How comfortable are you at the helm of your entrepreneurial startup? Is this what you expected when you decided to become the CEO of your new venture? Entrepreneurial fantasy gets a huge wake-up call with reality once mentors, advisors, and funders become involved in the collaborative process.
Your comfort level is directly correlated with how much skin you have in your own game.
Your comfort level stems from how well you understand all of the facets of your company that contribute to line items on your financials.
Your comfort level is fueled by how familiar you are with your industry trending and buyer personae.
Your comfort level is a fashion statement based on your ability to wear all of the hats in your organization, simultaneously at times.
Your comfort level is based on your ability to articulate your knowledge to your mentors, advisors, and funders and receive, in turn, their insights about perceived gaps in your business model, market opportunities, and financials.
While we all dream of the silver bullet, bulls-eye, instant success of entrepreneurship, the reality of start-ups is that failure is more frequent than success.
It all depends, however, on how you as the CEO respond to the small failures which, when scrutinized, can contribute to the enduring viability of your venture. Because nobody gets it “right” from the start, continuing throughout the entire entrepreneurial process, 100% of the time.
That is simply wishful thinking.
If you have skin in your own game, you understand the interrelationship between your value proposition, your marketplace, your business model, and your financials.
If you have skin in your own game, you can articulate your value proposition to investors and customers alike – because you “wear” your value proposition like a second skin. And so do all of your employees. You all are on the same page, with the same vision, the same message. You have all “bought in” to the same idea.
If you have skin in your own game, your fingers are constantly on the pulse of your marketplace and the decision makers inhabiting your marketplace. You take responsibility for engaging your customers directly, instead of leaving it up to hired-gun sales and marketing folks. These professionals may have had established track records in some other industry but have no skin in your particular game other than generating their own compensation.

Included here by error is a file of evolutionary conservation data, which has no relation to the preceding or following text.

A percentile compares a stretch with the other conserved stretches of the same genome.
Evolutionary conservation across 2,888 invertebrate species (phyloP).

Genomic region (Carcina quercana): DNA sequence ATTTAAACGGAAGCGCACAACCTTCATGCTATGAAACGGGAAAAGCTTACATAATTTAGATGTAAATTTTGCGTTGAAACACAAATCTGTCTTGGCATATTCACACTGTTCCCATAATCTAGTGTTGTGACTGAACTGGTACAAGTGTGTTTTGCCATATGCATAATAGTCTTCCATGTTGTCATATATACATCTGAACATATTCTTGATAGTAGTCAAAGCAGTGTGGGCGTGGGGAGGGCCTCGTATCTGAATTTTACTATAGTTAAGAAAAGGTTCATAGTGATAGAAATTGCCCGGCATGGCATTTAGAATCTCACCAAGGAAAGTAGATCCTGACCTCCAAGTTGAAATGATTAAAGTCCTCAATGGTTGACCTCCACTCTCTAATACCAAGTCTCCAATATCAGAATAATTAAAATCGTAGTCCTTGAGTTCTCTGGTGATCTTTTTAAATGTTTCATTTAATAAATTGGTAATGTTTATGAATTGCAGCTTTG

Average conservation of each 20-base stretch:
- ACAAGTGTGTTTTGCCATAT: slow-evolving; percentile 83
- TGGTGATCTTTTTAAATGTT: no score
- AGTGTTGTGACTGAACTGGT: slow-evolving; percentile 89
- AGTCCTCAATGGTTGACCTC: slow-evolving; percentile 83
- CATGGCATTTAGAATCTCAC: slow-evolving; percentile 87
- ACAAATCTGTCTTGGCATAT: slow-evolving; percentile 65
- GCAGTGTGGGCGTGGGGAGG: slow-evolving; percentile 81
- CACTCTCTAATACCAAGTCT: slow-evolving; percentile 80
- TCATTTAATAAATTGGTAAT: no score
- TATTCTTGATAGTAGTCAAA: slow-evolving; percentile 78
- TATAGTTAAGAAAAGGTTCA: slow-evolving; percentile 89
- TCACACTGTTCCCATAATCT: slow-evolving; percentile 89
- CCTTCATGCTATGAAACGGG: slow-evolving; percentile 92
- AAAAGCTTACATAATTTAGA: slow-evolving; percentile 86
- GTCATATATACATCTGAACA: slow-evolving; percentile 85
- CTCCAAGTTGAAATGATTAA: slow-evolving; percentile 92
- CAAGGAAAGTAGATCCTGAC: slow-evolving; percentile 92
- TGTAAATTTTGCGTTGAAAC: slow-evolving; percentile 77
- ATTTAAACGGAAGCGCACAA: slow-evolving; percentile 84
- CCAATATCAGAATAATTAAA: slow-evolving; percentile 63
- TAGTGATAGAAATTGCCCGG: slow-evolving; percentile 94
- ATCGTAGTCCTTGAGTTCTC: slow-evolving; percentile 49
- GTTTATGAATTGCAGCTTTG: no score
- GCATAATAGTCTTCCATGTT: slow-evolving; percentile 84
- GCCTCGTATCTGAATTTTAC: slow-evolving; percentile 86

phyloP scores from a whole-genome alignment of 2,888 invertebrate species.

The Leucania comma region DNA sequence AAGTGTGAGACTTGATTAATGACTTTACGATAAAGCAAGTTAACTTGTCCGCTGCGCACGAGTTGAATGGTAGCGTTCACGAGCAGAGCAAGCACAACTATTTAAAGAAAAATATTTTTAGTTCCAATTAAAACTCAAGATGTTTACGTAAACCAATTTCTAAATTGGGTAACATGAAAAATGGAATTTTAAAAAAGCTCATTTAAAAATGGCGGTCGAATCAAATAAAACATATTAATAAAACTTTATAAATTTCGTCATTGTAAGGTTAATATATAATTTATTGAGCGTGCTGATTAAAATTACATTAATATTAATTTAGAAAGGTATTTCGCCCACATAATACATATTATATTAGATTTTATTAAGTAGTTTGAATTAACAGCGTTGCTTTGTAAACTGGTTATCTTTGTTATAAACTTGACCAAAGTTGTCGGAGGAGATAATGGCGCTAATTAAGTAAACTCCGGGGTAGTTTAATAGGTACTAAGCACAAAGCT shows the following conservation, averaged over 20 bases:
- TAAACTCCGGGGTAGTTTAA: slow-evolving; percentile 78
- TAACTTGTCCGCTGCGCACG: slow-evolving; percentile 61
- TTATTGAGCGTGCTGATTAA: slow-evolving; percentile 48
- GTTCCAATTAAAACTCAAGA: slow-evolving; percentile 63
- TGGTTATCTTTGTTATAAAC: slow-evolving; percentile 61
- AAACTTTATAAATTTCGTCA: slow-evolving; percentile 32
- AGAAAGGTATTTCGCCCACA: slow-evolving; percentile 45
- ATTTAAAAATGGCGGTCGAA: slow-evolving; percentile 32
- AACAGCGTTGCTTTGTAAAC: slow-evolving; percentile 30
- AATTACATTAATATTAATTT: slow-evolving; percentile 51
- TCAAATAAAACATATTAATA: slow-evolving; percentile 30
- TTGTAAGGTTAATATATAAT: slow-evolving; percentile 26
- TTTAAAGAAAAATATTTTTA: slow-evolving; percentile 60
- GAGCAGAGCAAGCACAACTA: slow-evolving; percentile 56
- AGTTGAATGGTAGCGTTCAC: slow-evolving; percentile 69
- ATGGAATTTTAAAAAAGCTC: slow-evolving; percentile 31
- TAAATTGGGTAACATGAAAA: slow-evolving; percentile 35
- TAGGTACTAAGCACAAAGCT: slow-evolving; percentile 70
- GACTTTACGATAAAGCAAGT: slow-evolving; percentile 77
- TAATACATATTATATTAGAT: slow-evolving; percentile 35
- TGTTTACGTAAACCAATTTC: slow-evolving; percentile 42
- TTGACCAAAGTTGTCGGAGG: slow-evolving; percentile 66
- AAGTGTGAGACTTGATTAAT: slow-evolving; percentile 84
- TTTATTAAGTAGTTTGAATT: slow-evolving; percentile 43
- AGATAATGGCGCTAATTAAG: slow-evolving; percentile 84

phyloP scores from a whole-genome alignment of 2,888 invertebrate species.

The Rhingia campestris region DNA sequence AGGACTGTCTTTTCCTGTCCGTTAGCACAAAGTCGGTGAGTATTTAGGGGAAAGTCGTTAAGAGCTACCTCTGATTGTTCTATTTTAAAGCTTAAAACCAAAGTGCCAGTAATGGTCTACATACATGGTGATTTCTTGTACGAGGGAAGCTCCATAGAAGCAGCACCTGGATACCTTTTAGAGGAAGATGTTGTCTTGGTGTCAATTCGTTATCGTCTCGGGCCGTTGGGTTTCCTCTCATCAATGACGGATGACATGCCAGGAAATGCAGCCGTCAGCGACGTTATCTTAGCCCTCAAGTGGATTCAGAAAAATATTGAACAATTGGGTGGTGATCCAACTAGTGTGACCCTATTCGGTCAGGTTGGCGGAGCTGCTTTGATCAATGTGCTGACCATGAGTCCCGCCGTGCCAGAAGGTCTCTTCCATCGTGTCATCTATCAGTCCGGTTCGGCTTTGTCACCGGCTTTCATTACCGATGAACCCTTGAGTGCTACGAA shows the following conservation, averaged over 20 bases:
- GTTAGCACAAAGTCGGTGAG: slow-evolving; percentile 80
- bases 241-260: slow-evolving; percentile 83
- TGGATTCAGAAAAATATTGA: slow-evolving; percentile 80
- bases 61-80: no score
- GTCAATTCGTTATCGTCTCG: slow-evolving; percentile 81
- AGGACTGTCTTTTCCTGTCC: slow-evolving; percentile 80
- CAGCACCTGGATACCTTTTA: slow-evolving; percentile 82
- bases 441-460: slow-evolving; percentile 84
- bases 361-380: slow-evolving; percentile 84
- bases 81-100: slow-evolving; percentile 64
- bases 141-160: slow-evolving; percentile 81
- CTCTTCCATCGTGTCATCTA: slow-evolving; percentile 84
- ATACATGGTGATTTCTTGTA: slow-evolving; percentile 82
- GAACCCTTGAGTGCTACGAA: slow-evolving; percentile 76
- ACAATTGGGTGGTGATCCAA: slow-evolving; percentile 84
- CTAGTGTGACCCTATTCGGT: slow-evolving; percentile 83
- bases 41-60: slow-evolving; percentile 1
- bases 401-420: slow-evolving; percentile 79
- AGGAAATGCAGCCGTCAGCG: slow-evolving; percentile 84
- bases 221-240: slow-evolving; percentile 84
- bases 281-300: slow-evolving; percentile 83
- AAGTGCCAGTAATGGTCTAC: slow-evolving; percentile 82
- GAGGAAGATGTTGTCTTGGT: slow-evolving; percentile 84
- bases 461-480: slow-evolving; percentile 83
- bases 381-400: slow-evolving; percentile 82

If you have skin in your own game, you revisit your business model continuously, as you attempt to remain nimble within and responsive to the marketplace. Your network of mentors, advisors, funders, and employees (even if you are the sole employee) generate the information which you collectively synthesize and re-apply to your dynamic business model. Unlike established companies, the hallmark of entrepreneurship and start-ups is the dynamic aspect of value proposition-market knowledge-business modeling-financials.
If you have skin in your own game, you understand that you are at the helm of a living, breathing ecosystem that is your business model canvas. Entrepreneurship is organic, responsive, evolving.
If you have skin in your own game, you are overwhelmed at times. There is no limit to the constant knowledge and greater depth of understanding you can glean about the position of your venture within the marketplace.
Did I just describe you? What have your experiences been as the CEO of your start-up?
Babette N. Ten Haken, Founder & President of Sales Aerobics for Engineers®, LLC, brings entrepreneurial mojo and business- and revenue-producing collaboration and communication tools to small and mid-sized businesses and startups. She was named one of the Top 50 Sales & Marketing Influencers 2013. Her book, Do YOU Mean Business? focuses on technical / non-technical collaboration strategies and tools.